Citgo Said to Offer 67% Premium on Loan Funding PDVSA Dividend

Citgo Holding Inc. is offering interest on a $1 billion loan that’s 67 percent above market rates, showing how expensive it’s become for riskier energy companies to borrow after oil prices tumbled.

The parent of Houston-based refiner Citgo Petroleum Corp. will pay 8 percentage points more than lending benchmarks for the loan that will help fund a dividend to state-owned Petroleos de Venezuela SA, according to a person with knowledge of the deal, who asked not to be identified because the information is private. The spread on new similarly rated loans sold to institutional investors was an average 4.79 percentage points on Jan. 15, according to Standard & Poor’s Capital IQ Leveraged Commentary & Data.

The dividend, which will also be financed with a $1.5 billion bond offering, is being sought to shore up PDVSA’s finances after crude plunged more than 55 percent in the last seven months. S&P assigned a B- grade to the loan, which is six levels below investment-grade. The ratings company grades the Venezuelan parent a step lower at CCC+.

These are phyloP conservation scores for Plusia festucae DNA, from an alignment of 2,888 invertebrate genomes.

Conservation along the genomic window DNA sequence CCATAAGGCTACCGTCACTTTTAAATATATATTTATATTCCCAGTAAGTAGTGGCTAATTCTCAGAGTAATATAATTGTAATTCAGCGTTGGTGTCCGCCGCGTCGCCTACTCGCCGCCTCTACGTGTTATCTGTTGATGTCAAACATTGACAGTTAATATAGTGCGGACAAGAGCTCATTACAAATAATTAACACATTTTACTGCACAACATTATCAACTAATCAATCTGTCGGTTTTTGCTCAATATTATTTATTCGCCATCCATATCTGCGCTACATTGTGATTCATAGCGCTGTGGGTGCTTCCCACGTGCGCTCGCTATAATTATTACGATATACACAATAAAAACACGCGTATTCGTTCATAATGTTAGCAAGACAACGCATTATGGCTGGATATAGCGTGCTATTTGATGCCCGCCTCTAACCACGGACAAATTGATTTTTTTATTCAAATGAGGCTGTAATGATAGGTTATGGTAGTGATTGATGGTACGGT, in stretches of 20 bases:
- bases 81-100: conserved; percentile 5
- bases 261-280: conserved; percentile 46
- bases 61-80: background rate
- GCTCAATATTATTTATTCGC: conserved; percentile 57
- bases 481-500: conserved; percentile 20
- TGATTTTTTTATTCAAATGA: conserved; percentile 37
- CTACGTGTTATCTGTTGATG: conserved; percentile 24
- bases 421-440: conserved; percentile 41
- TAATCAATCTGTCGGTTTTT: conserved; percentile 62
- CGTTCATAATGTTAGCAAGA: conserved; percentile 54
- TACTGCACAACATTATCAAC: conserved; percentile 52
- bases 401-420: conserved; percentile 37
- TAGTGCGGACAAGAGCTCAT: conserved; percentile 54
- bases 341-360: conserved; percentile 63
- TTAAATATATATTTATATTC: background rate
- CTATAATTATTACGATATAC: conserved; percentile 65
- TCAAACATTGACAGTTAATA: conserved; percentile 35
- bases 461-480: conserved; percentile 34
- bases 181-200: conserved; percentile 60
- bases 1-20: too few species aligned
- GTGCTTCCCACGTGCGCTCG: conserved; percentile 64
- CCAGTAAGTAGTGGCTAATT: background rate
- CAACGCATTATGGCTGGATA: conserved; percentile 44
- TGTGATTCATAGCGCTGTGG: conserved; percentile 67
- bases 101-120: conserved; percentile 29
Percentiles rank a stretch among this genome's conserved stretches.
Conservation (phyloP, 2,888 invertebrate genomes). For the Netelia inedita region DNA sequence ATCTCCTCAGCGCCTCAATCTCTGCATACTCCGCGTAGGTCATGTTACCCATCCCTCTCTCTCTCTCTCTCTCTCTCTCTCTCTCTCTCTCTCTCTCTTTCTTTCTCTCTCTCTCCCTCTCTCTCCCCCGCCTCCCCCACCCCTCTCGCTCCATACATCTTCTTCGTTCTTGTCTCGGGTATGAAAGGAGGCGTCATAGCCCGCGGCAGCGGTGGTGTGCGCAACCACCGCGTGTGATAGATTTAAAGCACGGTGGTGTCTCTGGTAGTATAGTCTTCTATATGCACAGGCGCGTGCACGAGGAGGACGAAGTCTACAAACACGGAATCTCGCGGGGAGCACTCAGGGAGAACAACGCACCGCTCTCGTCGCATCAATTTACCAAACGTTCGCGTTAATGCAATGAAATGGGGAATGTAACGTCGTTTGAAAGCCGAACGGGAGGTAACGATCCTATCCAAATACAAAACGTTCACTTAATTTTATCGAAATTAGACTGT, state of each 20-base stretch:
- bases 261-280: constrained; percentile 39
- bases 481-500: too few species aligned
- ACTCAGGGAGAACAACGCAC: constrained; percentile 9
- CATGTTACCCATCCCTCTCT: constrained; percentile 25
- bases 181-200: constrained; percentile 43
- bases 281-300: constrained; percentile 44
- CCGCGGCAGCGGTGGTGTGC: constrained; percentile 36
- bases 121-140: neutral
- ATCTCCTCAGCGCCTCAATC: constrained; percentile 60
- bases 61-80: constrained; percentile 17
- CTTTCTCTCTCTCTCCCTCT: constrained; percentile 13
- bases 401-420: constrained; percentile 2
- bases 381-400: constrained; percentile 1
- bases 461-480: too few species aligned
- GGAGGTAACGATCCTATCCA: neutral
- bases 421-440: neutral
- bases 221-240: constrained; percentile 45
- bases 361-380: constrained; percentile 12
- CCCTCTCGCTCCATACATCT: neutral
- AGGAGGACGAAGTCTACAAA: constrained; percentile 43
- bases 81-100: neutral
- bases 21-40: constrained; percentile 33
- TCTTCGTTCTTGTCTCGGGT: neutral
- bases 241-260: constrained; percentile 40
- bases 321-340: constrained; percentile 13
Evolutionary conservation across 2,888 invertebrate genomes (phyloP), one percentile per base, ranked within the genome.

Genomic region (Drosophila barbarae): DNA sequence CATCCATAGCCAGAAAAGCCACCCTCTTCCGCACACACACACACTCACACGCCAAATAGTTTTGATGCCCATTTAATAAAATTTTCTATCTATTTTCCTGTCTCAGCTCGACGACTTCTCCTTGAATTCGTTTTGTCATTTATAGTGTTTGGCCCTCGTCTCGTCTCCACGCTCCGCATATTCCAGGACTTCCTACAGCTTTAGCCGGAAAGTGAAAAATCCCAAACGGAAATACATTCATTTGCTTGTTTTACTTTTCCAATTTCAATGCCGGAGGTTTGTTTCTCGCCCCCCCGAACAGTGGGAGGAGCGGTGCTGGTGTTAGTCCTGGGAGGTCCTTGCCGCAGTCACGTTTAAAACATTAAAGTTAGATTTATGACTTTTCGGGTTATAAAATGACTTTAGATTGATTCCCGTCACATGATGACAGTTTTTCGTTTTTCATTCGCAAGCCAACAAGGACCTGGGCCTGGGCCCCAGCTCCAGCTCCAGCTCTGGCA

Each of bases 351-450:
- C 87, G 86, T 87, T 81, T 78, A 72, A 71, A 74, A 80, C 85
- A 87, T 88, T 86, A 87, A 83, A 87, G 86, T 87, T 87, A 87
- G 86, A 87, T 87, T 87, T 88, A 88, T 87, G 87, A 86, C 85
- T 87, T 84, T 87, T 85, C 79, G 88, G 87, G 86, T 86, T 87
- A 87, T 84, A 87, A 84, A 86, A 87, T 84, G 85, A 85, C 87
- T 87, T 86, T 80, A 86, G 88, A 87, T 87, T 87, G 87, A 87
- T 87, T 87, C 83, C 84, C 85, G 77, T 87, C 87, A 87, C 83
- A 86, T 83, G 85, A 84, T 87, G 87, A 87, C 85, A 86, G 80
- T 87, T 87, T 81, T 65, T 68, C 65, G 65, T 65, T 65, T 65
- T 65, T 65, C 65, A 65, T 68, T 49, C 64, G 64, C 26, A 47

Citgo plans to use $750 million of proceeds from both financings to buy storage terminals and minority interests in pipelines from Citgo Petroleum, according to S&P. The balance will pay a dividend to PDVSA.

Deutsche Bank AG is arranging the loan, which will have a one percent minimum on the London interbank offered rate, the benchmark typically used in corporate loans, the person said. The financing is being offered at a discount of 96 cents to 97 cents on the dollar, which boosts the yield further for investors.

PDVSA bought half of Citgo in 1986 from Southland Corp., which also owned the 7-Eleven retail chain, according to the Houston-based company’s website. The Venezuelan company acquired the rest in 1990.

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